At the beginning of this book the author observes: "Generations of force-fed ideology had not diminished that peculiarly Russian passion for belief. "
Passion and belief are almost understatements, as Marsden demonstrates in this account of his unprecedented journey through post-Soviet Russia and the new republics. The Russian spirit is as vast and indomitable as the country itself.
The author succeeds in conveying something of its scope in a series of strong, sometimes haunting vignettes of his encounters with religious or ritualised communities, many cut off from the rest of the world since before the 1917 Revolution. He does so with style, colour, wit, compassion and, most impressive of all, with patience.
That great virtue becomes a necessity when you're dealing with folk who live in the world of spirit. It's to Marsden's credit that he follows whims, instincts and passing suggestions that take him thousands of miles across this vast country, and that they appear to pay off.
Whether he's sitting in on all-night family gatherings under ancient vines or attending a collective farm meeting, listening to old ladies sing devotional songs or simply getting ensconced in the world of a sleepy, forgotten village, he comes away with glimmers of insight into how people who have known such adversity and persecution can still endure.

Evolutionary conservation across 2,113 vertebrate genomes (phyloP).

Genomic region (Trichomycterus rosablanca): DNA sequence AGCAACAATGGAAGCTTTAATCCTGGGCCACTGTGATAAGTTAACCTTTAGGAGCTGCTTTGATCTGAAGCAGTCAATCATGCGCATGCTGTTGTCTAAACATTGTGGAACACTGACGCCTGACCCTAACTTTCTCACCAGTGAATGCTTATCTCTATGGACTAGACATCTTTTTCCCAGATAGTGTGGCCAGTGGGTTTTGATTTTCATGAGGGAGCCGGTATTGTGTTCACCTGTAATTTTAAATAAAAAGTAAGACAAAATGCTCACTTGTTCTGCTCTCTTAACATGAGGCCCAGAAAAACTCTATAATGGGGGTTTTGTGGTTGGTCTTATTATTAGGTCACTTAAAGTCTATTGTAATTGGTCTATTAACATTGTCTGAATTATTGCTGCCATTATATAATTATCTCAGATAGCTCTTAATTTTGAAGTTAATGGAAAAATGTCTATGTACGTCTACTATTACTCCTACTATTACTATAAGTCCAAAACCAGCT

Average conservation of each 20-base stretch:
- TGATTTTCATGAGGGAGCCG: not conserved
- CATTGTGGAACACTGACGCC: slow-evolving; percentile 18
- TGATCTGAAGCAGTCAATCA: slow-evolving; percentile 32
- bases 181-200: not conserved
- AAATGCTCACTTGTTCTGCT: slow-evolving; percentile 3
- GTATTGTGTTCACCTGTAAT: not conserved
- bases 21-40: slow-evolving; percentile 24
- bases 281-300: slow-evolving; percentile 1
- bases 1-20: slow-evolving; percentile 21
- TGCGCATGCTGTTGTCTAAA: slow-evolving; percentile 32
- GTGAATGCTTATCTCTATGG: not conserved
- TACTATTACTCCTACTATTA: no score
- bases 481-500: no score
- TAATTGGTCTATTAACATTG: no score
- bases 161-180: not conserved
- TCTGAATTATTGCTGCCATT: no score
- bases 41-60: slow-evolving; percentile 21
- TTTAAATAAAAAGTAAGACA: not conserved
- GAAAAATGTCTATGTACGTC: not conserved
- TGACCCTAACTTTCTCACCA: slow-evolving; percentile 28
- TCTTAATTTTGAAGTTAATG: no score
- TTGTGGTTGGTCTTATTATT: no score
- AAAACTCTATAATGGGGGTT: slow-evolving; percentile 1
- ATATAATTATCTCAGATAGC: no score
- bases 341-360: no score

He gets on rickety old buses full of people carrying parcels of pig fat and gets off, hours later, not sure of what he is going to find. It could be the tractor-shaped Gorky Theatre in the steppes, the Molokan "milk drinkers" of the Transcaucasus or the 100-year-old-plus residents of the self-proclaimed Ossetian Republic.
People always seem to accommodate him, and love to tell him their stories.Like those of the widely scattered Doukhobors, literally "spirit-wrestlers". The members of this sect, dating back to the mid-18th century, are devout radicals who despise priests because they come between us and God. The many war-loving rulers of the past have made the spirit-wrestlers suffer for their lives of pacifism.
Then there are the Cossacks, the horse-loving "shaggy-haired steppe bandits" who have never had qualms about bloodying their hands. Nikolai, a Cossack born in 1917, tells of how they were used by the Reds and the Whites during the Civil War and then beheaded by Stalin's Cheka death squads in machines used to kill pigs. The old man sits at his table and weeps as he remembers the night 118 men in his village were butchered.
There are others, too, like the Old Believers, whose ancestors had their right arms severed for using two fingers to cross themselves instead of the three favoured by the reformists.
This book is more than a comprehensive digest of odd groups and sects and the atrocities that have befallen them. The reader is left with, as Philip Marsden put it to me, "a celebration of human diversity in the face of the Soviet conformity of the past and the increasingly conformist age in which we live today."